While listening to Kid Rock CDs in the weeks leading up to this past Monday’s concert at Covelli Centre, one thought emerged:
Kid Rock is not only a Bob Seger devotee, but he is slowly morphing into Seger.
His career has been one of drastic evolution. His early rap-rock phase is where he made his bones, but he seems quite comfortable in the redneck/country style of the last few albums. It’s not such a stretch, because straight- shooting country music is really just the flipside of urban rap.
But it’s just another stage in Kid’s path toward his ultimate destination: king of Motor City muscle rock.
He’s the heir-apparent to Seger’s throne. Kid’s midrange voice and hoarse howling is similar to Seger’s, and his songwriting is also on the same page, occasionally even derivative. Same can be said for the way he seems to embody the spirit of freedom, the road, and other lone wolf values.
And of course, both were proudly made in Detroit.
So it came as no surprise when Kid broke from his standard set list at his Covelli show to do an homage to his idol. He pulled up a stool and played solo acoustic-style a song he wrote called “The Best Night Ever.”
It’s about an evening he spent hanging out with Seger, making music.
He followed it up with a cover of Seger’s “Rock and Roll Never Forgets,” singing with a voice that could be heard over an assembly-line din.
As for the rest of the show — the hype had it that Kid Rock was a phenomenal live act who wins over converts at each show.
That much was proven true. A natural showman, Kid had the capacity crowd of close to 6,000 in the palm of his hand the whole night, leading chants and garnering roars.
He strutted and danced his way up and down a catwalk that jutted into the floor seats, and also onto perches at either side of the stage. He tossed the microphone from hand to hand like a hot potato throughout the nearly two-hour concert.
It was easy to see why the Michigan rocker draws people to him: He has down-to-earth sincerity, electric enthusiasm, and a desire to make sure every last fan is pleased.
Backed by a six-man band, plus a DJ and three backup singers, Kid touched on every part of his catalog. Songs included “Cowboy,” with Kid on organ for the intro; “American Badass,” “Picture” (one of his backup singers was the other part of the duet), “What I Learned on the Road” and “Rebel Soul.”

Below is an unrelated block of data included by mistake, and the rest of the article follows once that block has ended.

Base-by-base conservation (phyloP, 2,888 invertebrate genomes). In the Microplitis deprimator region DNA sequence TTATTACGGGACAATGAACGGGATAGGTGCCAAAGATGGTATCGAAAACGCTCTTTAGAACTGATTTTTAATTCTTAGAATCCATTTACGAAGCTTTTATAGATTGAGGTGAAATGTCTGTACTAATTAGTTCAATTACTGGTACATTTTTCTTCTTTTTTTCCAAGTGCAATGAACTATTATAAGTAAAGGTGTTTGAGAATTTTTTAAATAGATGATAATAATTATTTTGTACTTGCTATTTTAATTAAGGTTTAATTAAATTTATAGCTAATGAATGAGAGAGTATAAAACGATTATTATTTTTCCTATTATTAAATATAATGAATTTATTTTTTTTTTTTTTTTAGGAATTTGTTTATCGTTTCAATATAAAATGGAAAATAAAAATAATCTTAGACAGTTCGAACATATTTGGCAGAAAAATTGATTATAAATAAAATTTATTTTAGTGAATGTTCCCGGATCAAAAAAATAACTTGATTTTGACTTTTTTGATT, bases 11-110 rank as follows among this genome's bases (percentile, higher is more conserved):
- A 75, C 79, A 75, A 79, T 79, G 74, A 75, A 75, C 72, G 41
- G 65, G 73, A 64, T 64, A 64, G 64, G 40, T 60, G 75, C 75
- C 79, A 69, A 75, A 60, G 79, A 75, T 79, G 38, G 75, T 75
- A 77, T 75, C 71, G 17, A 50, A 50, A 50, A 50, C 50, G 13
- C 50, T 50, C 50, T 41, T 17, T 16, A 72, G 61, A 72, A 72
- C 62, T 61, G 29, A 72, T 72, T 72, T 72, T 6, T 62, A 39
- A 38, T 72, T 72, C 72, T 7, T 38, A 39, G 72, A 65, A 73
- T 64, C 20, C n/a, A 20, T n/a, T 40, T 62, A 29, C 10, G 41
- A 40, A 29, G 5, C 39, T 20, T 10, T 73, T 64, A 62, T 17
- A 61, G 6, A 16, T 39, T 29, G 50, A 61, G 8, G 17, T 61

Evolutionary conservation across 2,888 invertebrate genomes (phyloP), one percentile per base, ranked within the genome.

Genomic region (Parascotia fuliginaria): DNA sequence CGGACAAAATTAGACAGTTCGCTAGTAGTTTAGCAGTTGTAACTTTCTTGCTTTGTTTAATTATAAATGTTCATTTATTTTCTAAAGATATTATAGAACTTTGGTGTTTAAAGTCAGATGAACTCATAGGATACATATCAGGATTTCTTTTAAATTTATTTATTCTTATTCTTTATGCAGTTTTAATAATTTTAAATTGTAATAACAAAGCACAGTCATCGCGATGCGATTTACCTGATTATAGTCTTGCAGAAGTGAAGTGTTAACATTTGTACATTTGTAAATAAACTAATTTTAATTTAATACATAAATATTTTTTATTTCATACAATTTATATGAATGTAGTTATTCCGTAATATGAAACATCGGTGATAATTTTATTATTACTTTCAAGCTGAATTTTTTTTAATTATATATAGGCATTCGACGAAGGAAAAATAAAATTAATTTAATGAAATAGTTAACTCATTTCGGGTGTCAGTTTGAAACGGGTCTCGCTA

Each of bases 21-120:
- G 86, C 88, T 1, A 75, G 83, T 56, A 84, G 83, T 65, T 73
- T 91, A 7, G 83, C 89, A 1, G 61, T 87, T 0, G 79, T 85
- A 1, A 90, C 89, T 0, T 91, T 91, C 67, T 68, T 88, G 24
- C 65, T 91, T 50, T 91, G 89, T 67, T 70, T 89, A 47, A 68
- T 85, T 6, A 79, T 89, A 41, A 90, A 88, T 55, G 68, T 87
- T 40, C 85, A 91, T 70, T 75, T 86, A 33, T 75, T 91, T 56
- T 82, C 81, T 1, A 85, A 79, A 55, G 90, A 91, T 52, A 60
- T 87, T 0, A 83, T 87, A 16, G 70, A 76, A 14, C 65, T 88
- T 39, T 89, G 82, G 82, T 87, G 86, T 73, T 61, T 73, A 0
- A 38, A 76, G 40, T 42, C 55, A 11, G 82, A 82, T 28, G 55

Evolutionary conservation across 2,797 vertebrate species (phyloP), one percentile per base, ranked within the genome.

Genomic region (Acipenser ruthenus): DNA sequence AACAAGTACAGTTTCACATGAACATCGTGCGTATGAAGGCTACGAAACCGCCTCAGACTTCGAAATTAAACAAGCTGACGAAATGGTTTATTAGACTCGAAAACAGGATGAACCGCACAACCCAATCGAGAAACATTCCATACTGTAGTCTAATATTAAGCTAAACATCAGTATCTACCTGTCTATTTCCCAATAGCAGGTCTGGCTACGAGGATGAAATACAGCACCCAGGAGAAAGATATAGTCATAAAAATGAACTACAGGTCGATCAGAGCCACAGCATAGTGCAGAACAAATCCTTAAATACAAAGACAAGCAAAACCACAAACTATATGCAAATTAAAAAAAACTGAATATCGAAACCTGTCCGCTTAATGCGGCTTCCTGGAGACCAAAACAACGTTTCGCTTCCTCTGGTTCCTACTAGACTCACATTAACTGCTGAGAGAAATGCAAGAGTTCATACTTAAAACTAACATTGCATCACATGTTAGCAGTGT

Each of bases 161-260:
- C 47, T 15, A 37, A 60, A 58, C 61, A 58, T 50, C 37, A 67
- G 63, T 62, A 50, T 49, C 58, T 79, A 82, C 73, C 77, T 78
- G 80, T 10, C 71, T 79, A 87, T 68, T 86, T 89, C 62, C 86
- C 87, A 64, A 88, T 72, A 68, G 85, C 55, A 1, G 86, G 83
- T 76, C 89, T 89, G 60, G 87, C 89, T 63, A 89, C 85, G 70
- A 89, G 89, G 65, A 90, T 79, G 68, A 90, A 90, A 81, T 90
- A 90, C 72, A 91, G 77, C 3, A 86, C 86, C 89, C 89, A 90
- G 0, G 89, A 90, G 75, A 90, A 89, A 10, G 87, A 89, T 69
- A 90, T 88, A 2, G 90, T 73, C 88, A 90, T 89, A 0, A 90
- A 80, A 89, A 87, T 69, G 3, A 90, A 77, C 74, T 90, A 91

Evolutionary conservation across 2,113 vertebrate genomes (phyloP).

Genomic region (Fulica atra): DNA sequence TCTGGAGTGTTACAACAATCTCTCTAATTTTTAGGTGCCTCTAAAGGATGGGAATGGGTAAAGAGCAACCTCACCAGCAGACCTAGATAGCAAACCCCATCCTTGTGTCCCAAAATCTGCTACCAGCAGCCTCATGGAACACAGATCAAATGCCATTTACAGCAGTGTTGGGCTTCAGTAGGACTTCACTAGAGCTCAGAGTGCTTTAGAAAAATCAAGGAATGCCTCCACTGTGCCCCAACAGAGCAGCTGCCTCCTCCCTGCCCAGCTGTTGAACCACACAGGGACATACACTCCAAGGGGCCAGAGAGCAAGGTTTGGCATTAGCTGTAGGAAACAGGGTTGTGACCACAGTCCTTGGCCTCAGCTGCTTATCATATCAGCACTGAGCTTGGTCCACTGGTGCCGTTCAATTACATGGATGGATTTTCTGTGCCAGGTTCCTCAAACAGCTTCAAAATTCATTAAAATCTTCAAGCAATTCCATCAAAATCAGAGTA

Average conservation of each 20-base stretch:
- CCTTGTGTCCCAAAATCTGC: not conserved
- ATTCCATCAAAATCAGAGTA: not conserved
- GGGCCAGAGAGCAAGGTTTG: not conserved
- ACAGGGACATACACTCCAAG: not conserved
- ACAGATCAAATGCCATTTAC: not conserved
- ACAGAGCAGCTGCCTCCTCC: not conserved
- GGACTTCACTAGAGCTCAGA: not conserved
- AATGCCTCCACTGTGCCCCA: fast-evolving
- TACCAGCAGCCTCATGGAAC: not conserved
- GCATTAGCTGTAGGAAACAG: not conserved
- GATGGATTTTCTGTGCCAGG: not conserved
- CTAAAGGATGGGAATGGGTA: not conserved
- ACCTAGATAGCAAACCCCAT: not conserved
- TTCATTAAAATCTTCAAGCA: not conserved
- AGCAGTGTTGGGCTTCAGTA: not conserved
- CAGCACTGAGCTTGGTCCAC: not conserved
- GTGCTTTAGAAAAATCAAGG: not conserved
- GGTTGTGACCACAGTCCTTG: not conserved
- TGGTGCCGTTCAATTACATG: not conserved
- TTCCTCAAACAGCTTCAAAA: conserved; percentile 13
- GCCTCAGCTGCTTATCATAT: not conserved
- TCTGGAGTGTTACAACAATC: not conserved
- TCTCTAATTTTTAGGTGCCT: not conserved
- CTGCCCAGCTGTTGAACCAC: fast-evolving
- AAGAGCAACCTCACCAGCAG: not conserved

At one point, Kid transformed into his alter-ego, Bobby Shazam, and demonstrated his multitasking ability: lighting up a big old cigar and pouring a shot of Jim Beam (a plug for his tour sponsor) while scratching on a turntable.
The Mitt Romney supporter also fit in a wee bit of speechifying on his “everyone has to pull their own weight” political views.
The set closed with his all-American anthem “Born Free,” followed by a lengthy encore that included “Bawitaba” and covers of John Denver’s “Thank God I’m a Country Boy” and, oddly enough, John Eddie’s “Happy New Year.” Eddie is a New Jersey rocker out of the Springsteen school, but Kid Motown-ed it up with the band donning glitter jackets while confetti and balloons rained down.
Elephants are coming to town, with doughnuts
The Ringling Brothers- Barnum and Bailey Circus comes to Covelli Centre next week. As usual, there will be an elephant walk and clowns clowning around at public events to drum up interest.
This year, a doughnut- eating contest between Youngstown police and the circus elephants is in the works, although it’s not been determined yet if it will be open to the public.
Shinedown, Three Days Grace concerts coming in May
Shinedown has been touring with Three Days Grace and P.O.D. But when the Florida band’s returns to Youngstown on May 5, the opening act will be Airbourne.
Fans of Three Days Grace can catch the band May 17 at Rodeo Music Hall in Austintown. Go to surfthevalley.com for tickets.
Shinedown tickets are available via ticketmaster.com, all Ticketmaster outlets, by phone at 1-800-745-3000 and at the Covelli box office.